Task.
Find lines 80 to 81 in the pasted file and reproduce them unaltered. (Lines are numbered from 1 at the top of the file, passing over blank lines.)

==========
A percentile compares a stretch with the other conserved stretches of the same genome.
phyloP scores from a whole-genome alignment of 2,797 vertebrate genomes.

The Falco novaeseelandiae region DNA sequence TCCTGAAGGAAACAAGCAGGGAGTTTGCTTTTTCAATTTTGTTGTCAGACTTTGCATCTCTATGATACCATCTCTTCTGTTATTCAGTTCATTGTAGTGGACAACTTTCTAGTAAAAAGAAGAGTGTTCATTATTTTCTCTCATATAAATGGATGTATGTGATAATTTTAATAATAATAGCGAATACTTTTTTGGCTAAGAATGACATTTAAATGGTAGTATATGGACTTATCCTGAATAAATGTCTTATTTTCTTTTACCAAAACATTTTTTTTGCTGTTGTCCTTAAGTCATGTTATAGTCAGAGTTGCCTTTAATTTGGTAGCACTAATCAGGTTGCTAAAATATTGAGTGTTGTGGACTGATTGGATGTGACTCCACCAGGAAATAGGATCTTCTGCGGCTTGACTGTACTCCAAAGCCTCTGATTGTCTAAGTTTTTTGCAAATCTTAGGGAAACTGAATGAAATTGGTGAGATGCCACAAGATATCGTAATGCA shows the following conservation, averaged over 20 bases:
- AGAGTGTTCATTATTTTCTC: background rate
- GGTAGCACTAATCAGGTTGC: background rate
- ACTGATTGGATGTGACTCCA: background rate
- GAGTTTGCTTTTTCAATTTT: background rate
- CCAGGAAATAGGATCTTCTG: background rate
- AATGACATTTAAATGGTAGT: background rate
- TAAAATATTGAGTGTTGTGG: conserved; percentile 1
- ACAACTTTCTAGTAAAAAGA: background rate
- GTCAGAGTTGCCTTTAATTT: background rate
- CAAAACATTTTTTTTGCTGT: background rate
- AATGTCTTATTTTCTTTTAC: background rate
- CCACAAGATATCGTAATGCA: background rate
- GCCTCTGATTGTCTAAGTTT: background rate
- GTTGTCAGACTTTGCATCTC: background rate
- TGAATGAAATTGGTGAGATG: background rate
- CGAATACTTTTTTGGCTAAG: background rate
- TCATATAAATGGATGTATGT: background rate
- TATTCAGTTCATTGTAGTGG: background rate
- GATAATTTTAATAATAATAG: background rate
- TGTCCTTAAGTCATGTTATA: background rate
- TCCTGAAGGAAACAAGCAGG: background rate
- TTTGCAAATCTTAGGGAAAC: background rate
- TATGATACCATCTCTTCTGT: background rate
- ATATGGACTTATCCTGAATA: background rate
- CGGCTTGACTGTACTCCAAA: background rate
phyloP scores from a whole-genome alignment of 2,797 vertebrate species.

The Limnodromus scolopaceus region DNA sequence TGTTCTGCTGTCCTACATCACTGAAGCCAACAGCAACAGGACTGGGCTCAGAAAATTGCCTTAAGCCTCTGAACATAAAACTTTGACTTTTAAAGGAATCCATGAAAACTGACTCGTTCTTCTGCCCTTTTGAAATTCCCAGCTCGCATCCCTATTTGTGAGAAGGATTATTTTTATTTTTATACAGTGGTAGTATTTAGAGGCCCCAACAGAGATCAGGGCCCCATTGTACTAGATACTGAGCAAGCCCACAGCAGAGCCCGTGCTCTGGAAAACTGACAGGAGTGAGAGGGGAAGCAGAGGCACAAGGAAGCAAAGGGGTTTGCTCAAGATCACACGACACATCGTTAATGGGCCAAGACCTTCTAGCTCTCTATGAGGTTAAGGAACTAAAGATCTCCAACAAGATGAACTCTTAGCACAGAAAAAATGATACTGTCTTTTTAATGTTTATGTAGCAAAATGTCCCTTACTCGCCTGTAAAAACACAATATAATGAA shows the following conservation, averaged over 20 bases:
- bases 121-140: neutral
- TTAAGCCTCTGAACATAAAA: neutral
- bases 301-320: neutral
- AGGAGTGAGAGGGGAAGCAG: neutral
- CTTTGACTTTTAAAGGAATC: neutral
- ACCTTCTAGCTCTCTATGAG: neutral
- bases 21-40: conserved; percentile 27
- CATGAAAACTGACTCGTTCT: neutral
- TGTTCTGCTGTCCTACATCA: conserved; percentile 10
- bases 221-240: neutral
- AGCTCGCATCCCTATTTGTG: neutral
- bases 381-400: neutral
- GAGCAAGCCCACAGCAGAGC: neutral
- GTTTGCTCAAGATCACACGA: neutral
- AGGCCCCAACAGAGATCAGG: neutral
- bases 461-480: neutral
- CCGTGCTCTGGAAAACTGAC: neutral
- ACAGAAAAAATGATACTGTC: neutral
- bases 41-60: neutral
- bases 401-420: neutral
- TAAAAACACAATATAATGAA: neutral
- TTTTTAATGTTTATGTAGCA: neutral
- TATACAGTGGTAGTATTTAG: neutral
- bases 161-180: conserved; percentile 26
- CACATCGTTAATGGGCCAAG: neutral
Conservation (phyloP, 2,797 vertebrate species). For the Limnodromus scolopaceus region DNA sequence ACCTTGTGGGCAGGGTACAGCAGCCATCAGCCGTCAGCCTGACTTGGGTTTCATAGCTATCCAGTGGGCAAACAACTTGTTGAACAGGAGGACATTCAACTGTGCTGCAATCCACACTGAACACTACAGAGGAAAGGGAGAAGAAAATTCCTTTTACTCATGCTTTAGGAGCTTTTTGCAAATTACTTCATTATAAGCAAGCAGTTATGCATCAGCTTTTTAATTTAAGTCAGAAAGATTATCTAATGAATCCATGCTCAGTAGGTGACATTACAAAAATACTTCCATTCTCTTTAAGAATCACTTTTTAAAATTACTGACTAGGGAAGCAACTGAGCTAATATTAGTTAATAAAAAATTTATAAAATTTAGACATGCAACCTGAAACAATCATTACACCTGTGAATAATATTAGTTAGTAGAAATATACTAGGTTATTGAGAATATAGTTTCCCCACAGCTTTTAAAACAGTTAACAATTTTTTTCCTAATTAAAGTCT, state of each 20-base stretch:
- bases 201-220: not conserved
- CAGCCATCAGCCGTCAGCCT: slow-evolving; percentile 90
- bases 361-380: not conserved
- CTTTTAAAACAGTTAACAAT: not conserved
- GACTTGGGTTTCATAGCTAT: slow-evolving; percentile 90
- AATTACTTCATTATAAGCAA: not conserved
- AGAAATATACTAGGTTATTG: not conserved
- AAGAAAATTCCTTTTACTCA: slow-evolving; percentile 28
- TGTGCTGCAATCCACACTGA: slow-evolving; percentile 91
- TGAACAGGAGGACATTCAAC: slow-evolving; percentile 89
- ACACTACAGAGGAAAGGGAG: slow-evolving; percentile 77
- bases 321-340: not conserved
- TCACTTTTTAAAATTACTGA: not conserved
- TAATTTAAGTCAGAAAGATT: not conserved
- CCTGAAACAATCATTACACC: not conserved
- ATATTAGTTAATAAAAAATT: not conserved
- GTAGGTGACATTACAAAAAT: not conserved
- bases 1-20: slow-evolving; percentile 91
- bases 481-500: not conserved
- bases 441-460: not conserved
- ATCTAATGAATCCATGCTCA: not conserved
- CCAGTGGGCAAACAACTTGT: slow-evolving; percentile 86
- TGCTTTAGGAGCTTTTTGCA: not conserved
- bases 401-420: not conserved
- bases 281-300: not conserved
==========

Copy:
- bases 401-420: not conserved
- bases 281-300: not conserved